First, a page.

- Hardcover: 498 pages
- Publisher: Academic Press; 1 edition (August 9, 2010)
- Language: English
- ISBN-10: 0123748828
- ISBN-13: 978-0123748829
- Product Dimensions: 10.9 x 8.7 x 1.3 inches
- Shipping Weight: 3.2 pounds
- Average Customer Review: 4 customer reviews
- Amazon Best Sellers Rank: #1,279,980 in Books (See Top 100 in Books)
Enter your mobile number or email address below and we'll send you a link to download the free Kindle App. Then you can start reading Kindle books on your smartphone, tablet, or computer - no Kindle device required.
To get the free app, enter your mobile phone number.
Mathematics for Neuroscientists 1st Edition
Use the Amazon App to scan ISBNs and compare prices.
Customers who bought this item also bought
What other items do customers buy after viewing this item?
"Mathematics for Neuroscientists by Fabrizio Gabbiani and Steven Cox (GC) was developed over 8 years of teaching courses on the topic. This experience, as well as the wide-ranging research contributions of the authors, clearly shines through―the text is a landmark for the field in its scope, rigor, and accessibility. . . .This is a hallmark of the book: elegance, completeness, and economy that leave the reader with much more mathematics and science than one might expect even in a work of this size. The book further benefits from the availability of MATLAB code provided to regenerate almost every figure. . . . This integration of code and text is by far the best we’ve seen. It brings alive the science, the mathematical tools, the models, and their implementation."―Society for Industrial and Applied Mathematics SIAM Review, 2011 (Vol 53, No. 3)
About the Author
Dr. Gabbiani is Professor in the Department of Neuroscience at the Baylor College of Medicine. Having received the prestigious Alexander von Humboldt Foundation research prize in 2012, he just completed a one-year cross appointment at the Max Planck Institute of Neurobiology in Martinsried and has international experience in the computational neuroscience field. Together with Dr. Cox, Dr. Gabbiani co-authored the first edition of this bestselling book in 2010.
Dr. Cox is Professor of Computational and Applied Mathematics at Rice University. Affiliated with the Center for Neuroscience, Cognitive Sciences Program, and the Ken Kennedy Institute for Information Technology, he is also Adjunct Professor of Neuroscience at the Baylor College of Medicine. In addition, Dr. Cox has served as Associate Editor for a number of mathematics journals, including the Mathematical Medicine and Biology and Inverse Problems. He previously authored the first edition of this title with Dr. Gabbiani.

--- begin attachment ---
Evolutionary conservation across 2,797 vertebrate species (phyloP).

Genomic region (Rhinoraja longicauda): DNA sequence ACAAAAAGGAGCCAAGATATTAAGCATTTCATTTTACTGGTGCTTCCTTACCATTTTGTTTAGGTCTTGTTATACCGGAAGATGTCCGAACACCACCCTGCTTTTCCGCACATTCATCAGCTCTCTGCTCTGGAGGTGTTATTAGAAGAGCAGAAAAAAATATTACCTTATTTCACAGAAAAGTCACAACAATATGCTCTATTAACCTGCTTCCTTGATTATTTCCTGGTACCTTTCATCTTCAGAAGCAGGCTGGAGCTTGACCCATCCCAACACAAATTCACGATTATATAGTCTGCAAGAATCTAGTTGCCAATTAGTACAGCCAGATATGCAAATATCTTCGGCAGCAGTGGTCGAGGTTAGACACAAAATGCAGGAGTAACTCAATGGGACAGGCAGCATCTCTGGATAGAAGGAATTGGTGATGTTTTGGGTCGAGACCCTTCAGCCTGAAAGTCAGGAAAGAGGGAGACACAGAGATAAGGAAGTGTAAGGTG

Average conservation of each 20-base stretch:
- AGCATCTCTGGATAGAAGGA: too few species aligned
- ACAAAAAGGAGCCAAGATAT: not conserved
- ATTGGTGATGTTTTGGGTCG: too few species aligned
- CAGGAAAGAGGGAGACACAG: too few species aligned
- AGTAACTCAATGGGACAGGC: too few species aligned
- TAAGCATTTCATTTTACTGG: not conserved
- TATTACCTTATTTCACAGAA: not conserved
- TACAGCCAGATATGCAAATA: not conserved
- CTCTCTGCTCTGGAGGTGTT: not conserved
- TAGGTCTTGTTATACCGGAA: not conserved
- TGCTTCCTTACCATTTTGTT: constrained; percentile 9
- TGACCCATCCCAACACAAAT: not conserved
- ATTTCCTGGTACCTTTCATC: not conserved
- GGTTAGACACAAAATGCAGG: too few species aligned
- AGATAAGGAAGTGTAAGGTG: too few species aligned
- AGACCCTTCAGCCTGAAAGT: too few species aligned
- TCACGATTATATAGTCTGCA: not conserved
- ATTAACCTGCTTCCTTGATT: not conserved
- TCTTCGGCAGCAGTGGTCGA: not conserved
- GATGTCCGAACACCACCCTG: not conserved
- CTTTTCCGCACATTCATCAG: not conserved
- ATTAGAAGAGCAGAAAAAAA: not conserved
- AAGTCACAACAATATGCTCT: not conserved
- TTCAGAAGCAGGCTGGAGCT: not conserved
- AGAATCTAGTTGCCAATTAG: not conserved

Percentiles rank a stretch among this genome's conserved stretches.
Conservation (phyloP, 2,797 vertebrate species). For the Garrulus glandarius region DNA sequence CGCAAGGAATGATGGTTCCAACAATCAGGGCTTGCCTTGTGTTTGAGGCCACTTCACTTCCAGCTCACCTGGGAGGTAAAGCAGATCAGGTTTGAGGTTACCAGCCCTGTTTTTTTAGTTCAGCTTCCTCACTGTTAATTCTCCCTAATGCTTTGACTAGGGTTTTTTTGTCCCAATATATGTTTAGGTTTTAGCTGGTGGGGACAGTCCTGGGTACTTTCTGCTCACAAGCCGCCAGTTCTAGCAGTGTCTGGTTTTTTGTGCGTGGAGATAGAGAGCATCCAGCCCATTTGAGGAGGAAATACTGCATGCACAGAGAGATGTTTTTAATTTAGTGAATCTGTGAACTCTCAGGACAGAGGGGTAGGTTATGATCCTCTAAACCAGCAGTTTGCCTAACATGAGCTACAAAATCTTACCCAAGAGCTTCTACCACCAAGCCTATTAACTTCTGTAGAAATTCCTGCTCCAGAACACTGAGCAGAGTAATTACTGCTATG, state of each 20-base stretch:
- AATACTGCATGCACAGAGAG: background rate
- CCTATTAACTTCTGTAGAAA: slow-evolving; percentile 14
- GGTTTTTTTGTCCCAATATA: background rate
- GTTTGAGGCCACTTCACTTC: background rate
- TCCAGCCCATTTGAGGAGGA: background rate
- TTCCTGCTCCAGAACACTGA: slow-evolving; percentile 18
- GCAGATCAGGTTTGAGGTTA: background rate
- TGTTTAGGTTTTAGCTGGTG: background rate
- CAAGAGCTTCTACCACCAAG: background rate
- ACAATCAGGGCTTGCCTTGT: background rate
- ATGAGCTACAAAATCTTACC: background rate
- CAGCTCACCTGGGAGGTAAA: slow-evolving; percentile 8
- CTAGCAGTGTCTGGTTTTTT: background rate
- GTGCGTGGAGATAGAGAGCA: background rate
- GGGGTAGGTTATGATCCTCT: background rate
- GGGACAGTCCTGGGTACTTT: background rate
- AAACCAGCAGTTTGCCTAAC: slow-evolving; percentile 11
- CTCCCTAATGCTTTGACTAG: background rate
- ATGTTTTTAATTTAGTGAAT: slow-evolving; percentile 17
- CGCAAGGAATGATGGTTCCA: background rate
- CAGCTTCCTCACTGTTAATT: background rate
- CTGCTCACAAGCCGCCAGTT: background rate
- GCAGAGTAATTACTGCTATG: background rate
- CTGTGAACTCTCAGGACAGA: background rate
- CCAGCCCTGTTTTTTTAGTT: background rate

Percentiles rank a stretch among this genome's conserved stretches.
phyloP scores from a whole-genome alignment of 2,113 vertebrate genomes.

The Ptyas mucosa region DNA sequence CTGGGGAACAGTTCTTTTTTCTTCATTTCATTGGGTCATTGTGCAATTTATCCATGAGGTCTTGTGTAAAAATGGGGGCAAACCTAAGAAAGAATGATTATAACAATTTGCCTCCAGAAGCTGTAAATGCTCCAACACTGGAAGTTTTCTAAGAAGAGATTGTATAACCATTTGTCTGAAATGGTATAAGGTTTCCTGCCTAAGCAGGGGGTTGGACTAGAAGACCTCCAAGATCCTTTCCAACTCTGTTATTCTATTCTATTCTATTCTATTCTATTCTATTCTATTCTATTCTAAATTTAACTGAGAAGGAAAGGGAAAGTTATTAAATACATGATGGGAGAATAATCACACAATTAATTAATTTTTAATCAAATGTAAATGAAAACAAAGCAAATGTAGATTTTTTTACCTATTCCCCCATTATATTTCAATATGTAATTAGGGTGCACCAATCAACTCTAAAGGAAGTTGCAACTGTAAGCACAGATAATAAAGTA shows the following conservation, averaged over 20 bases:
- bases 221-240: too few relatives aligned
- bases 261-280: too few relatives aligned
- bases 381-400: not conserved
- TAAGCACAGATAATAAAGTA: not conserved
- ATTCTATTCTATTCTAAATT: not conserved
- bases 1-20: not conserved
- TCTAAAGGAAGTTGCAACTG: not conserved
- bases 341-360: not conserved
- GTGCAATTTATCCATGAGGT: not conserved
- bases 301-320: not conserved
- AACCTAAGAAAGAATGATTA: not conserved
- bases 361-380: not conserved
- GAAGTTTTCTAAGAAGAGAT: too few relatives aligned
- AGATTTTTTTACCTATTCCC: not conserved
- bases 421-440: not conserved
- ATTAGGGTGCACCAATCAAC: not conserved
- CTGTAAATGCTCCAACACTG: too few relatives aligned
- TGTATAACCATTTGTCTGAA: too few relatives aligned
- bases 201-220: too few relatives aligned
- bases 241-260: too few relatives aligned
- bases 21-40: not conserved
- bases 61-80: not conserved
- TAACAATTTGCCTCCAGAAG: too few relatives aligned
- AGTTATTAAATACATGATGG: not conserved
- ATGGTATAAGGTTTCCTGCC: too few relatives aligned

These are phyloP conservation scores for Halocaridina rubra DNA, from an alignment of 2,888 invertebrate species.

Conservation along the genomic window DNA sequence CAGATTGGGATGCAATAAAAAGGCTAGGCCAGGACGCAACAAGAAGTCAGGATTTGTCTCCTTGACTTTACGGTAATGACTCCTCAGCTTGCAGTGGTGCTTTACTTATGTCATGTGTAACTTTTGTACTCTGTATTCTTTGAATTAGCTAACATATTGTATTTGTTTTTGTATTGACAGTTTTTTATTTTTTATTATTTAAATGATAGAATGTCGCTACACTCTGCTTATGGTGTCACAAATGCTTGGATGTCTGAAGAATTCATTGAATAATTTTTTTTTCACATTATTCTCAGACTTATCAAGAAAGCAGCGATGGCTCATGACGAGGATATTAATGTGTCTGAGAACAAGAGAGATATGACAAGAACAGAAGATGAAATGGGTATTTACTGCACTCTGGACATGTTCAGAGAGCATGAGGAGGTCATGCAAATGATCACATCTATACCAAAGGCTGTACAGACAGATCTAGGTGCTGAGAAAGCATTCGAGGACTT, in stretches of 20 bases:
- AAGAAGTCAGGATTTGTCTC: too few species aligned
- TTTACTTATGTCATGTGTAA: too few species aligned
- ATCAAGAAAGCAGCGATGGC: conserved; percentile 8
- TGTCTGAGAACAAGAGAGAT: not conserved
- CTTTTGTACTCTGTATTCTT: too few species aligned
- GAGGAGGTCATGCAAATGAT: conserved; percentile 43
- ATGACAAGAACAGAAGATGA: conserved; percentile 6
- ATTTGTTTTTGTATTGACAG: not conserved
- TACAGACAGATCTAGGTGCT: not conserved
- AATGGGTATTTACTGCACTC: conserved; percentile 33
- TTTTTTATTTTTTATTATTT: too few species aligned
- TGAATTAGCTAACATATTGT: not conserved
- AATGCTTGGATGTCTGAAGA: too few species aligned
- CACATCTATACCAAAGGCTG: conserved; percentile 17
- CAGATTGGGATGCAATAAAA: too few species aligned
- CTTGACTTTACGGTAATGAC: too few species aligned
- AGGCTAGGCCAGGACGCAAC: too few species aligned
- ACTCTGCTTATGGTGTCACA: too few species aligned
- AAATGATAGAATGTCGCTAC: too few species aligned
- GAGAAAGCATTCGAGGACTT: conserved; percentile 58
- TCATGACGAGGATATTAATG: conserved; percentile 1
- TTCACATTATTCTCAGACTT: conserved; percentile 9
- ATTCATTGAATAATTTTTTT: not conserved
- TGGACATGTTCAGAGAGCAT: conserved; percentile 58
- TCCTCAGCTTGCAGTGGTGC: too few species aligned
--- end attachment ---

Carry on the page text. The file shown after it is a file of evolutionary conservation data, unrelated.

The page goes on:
Top customer reviews
My advisor warned me when we started 3 years ago --- there was no "easy way" to introduce someone from my background (Mathematics) to neuroscience. I had no concept of the mathematical "standards" (and I use that word very loosely for this field), much less the biology. I had some knowledge of modeling and programming, and that was it. I was, as he described it, to be "thrown in the deep end."
Drs. Cox and Gabbiani have gone to great lengths to provide the "shallow end" of neuroscience. I believe whether you will be in the experimental or computational side of the field, you'll want a basic grasp of both, and this book supplies exactly that. Along the way, historical context is provided and comprehensive (and numerous) exercises will test your knowledge. If this is a field that interests you, I believe there is no better place to start.
On one hand, it is one of the few sources that cover all of the math you will need to do research in computational neuroscience. (In fact, it pretty much covers all the math anyone would ever need to do research in computational neuroscience - you don't necessarily need to go this deep into mathematical methods to do comp. neurosci. research.) On the other hand, I feel that the title is somewhat misleading - a better title might be "Neuroscience for Mathematicians and Physicists". I suspect that it would be hard to actually learn the mathematics covered in this book from this book. Rather, this seems more appropriate for researchers who already have a solid understanding of the relevant mathematical methods and who want to learn how to apply them to problems in neuroscience. That isn't a bad thing, (indeed, this probably has the most encyclopedic coverage of mathematical methods for neuroscience), but I doubt I would recommend this to graduate students coming into computational neuroscience from the neuroscience/biology side of the field.
Readers who would prefer an approach that assumes an understanding of the biological systems, rather than an understanding of the math, would appreciate Sterratt et al.'s "Principles of Computational Modelling in Neuroscience" and Izhikevich's "Dynamical Systems in Neuroscience: The Geometry of Excitability and Bursting". The latter, in particular, does a superb job of developing readers' understanding of the math without assuming a particularly strong math background.